trying to help your kid with physics

Like Riding a Bike on the Interstate

I had so much to say earlier, but I’m not sure where all the stories went. It seems too hard to write. I’m not well yet. I’m still low on oxygen. My whole life is gathered around how dizzy I feel, trying to remember the right words, trying to spell, trying to drive after work this morning even though I felt like I had one too many drinks and didn’t want to give up my keys.

Yesterday, I got my hair cut. I could tell by my hair dresser’s face and tone of voice that she didn’t want me to drive home, that she didn’t want to be on the road with someone like me.

I know I’m that driver who’s just a little bit impaired who drives just at the speed limit, who stops at a stop sign for an exaggerated moment, who looks both ways and both ways again. I am that moderately drunk designated driver who doesn’t want to let anybody down at the end of the night, the one who suddenly starts driving like his grandmother does in her 1987 Ford Taurus with the pink crocheted seat cover on the driver’s seat and country music set low on the radio.

Today, when I didn’t feel outright nauseated, the recliner spinning me and alternately feeling like I was drowning in a sea of air, I felt a little bit drunk. That was when I felt better.

Am I repeating myself?

Sorry.

Mike and Nick are on the couch watching ‘Goosebumps’ with Jack Black while Nick works on his physics. Earlier, Nick asked me to help him and I totally had the answer wrong, doing simple algebra and showing him what I thought it would be. But then, I gave up and went to take a nap, a long nap, the kind that gets so disorienting in the afternoon.

When I woke up after three hours, I knew the answer to that problem. Isn’t that weird when that happens? You go to sleep with a question and by the time you wake up, you know the answer. With Nick’s problem he needed to take the integral of the acceleration to get the speed.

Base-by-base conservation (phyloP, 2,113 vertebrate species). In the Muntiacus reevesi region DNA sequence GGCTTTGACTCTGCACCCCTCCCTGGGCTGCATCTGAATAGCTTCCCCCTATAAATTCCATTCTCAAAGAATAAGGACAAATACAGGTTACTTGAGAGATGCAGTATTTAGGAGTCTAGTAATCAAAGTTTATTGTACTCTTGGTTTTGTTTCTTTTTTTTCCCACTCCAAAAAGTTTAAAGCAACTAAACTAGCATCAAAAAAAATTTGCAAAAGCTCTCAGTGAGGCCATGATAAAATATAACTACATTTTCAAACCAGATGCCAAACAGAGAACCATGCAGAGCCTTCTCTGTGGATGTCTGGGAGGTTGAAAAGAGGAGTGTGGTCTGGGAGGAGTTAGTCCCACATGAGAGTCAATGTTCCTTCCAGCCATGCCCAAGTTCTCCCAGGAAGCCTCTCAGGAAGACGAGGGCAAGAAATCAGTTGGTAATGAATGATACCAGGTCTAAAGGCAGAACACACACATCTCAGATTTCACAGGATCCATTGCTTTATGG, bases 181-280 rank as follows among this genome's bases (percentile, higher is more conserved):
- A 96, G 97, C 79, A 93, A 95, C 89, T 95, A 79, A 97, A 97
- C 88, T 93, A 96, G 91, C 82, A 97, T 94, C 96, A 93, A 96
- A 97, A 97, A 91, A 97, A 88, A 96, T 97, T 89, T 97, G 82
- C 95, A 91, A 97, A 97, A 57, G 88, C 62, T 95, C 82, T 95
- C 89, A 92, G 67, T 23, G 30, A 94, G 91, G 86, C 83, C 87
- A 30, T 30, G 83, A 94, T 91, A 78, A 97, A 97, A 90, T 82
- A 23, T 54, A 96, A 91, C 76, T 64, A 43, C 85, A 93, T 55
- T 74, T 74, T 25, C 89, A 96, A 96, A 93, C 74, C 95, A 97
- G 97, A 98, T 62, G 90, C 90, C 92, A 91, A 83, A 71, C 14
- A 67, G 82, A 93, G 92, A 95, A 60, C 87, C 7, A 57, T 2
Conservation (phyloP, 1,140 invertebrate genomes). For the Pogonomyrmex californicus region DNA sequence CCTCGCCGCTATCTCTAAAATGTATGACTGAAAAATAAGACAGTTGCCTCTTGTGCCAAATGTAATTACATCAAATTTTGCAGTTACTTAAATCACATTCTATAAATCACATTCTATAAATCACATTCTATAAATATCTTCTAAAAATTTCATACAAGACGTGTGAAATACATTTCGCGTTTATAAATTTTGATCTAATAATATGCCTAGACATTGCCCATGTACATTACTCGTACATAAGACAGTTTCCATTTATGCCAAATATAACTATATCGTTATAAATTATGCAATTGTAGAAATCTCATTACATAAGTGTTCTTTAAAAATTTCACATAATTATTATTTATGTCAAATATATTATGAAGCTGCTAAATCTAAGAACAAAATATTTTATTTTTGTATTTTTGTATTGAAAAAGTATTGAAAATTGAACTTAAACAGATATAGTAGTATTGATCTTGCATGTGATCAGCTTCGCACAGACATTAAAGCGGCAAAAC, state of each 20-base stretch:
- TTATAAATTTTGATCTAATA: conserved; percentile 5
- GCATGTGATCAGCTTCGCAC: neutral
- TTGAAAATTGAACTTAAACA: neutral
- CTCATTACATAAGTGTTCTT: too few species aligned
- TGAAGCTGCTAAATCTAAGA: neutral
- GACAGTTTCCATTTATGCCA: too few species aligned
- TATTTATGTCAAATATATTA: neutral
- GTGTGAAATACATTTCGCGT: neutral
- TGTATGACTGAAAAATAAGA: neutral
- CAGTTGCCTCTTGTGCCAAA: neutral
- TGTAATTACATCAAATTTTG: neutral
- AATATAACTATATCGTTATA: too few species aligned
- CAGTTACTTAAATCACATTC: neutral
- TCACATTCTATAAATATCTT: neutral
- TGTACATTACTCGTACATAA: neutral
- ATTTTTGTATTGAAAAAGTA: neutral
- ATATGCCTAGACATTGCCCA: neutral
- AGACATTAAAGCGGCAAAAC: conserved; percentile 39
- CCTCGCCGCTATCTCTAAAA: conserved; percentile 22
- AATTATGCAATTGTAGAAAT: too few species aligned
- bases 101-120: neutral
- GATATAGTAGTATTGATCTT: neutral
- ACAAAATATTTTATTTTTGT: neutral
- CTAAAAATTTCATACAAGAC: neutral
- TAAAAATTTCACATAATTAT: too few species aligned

In some deep recess of my brain, I still do physics and calculus, but it’s fucking thirty-seven years old and the neural pathways aren’t strengthened with repetition or even flush with oxygen. I’m only at 95 percent oxygen. That’s not all that low, but that still makes me see stars when I bend over to put dog food in Teddy’s bowl. How the hell did I remember that calculus shit? How?

Now, they’re talking about significant figures, how many digits you write out in your answers, and somehow I understood and could talk lucidly about it.

Can I be impressed by my own brain? Can I brag?

I never thought that physics would be a little like riding a bike. I never had that much confidence in what I learned in engineering school before the semester was over. I kept breathing and madly studying until the class was over, then slept for three weeks. Then, I didn’t think about what I’d learned until the next class laid more details on top of what I’d been uncertain about the previous semester. That school kept me off balance the whole four years even though I had a B average and worked my butt off.

I believe in slowing things down enough that my mind can settle into a topic. I like when my mind wakes up one morning and says, “Hey, I know this shit.”

Yeah, that didn’t happen in college. It was intentional. Professors kept telling us that a third of us would flunk out. They worked toward that. And afterward, I worked in digital logic, electronics, so I never used those physics equations again.

Until now.

There’s a tiny part of my brain that whispered while I was sleeping, “Hey, I know this shit, sort of.”

Thank you for listening, jules